FRYEAN MYTHOS: *comedy*
CAMPBELLIAN FUNCTION: *sociological*
Empire Pictures sold the GHOULIES franchise to Vestron Video, and the filmmakers began following the more antic aspects of the GREMLINS concept. Possibly they had no great faith in the property, for the script was assigned to one Brent Olson, who evinces no other writing credits on IMDB, while the director's duties were assigned to John Carl Beuchler, in charge of makeup effects for the previous two GHOULIES entries.
There's a jot more continuity with the first film in that the Ghoulies, who were just out and about in the second flick, again must be summoned from their otherworld in order to wreak havoc. The fact that the ritual of summoning is encoded in the pages of a comic book also indicates that no one was too worried about the credibility of the plot. A moronic college student-- one of many on campus-- takes the comic with him into one of his classes, and it's confiscated by Professor Ragnar (Kevin McCarthy). Ragnar really hates the free-wheeling ways of the students, particularly those who unleash chaos with "prank wars." Ragnar accidentally performs the summoning ritual, and up pop a group of murderous Ghoulies. Ragnar doesn't have literal control of the fiends, but he possesses the comic, and if it's destroyed, the demons have to go back where they came from. As with the funhouse in GHOULIES II, the mean munchkins insert themselves into college life in order to covertly murder people. (This seems to be their only raison d'etre, despite the fact that for the first time the little monsters can talk-- although the level of their discourse is that of the Three Stooges.)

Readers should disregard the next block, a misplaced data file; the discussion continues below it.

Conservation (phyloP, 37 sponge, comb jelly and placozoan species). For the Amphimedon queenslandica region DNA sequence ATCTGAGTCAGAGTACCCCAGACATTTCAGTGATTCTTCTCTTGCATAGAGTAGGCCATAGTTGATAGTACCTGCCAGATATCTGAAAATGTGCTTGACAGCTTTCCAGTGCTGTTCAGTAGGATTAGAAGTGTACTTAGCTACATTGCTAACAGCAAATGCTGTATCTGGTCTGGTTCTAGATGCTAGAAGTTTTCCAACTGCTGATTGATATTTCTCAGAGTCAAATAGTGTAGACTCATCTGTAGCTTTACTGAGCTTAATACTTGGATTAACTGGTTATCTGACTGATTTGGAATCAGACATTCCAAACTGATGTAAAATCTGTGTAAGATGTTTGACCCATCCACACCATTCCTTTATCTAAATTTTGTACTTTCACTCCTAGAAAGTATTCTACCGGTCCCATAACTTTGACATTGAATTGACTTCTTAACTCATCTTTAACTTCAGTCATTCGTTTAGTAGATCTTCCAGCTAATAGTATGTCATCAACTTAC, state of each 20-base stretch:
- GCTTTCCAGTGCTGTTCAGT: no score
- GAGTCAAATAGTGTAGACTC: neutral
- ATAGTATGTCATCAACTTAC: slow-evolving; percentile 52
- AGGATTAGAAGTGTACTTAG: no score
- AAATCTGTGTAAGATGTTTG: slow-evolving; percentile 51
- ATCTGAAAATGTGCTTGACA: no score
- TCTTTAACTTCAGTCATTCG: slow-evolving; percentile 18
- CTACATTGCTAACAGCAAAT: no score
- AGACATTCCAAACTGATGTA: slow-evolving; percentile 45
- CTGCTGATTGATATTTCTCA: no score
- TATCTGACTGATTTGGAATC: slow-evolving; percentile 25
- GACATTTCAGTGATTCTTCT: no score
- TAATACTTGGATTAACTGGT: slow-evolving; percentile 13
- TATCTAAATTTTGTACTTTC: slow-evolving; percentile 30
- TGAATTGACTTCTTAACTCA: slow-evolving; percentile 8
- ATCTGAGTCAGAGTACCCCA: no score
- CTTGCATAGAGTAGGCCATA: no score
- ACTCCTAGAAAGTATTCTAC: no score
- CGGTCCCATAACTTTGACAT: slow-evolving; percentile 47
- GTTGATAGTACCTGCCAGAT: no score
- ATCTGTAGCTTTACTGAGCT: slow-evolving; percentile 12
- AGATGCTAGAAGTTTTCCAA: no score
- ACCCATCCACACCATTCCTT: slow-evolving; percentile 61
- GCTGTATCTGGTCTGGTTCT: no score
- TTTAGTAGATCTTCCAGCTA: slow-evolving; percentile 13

One of the main prank-guys is leading-man Skip (Evan MacKenzie), who's a little less stupid than most of the students, though Skip does want to win the prank wars against a rival fraternity. This silliness pisses off Erin (Eva LaRue), the girl Skip wants to win, though he also alienates her by showing too much attention to other nubile college girls. Skip is the one who eventually figures out that the pranks have got out of control, and so he and Erin become temporary heroes out to de-ghoul their place of learning.
The Ghoulies' antics and their supposedly funny use of human expressions are stupid, and the only actor who acquits himself fairly well is McCarthy, even though the part requires him to mug ferociously. Since GHOULIES II upped the ante for its climax with the creation of a "giant ghoulie," Beuchler does something similar at the conclusion, having Ragnar turned into a monster via a merger with the demons, though this seems to come out of nowhere and doesn't add any great thrills. Number Three thus gets the lowest grade of any film in this negligible series.
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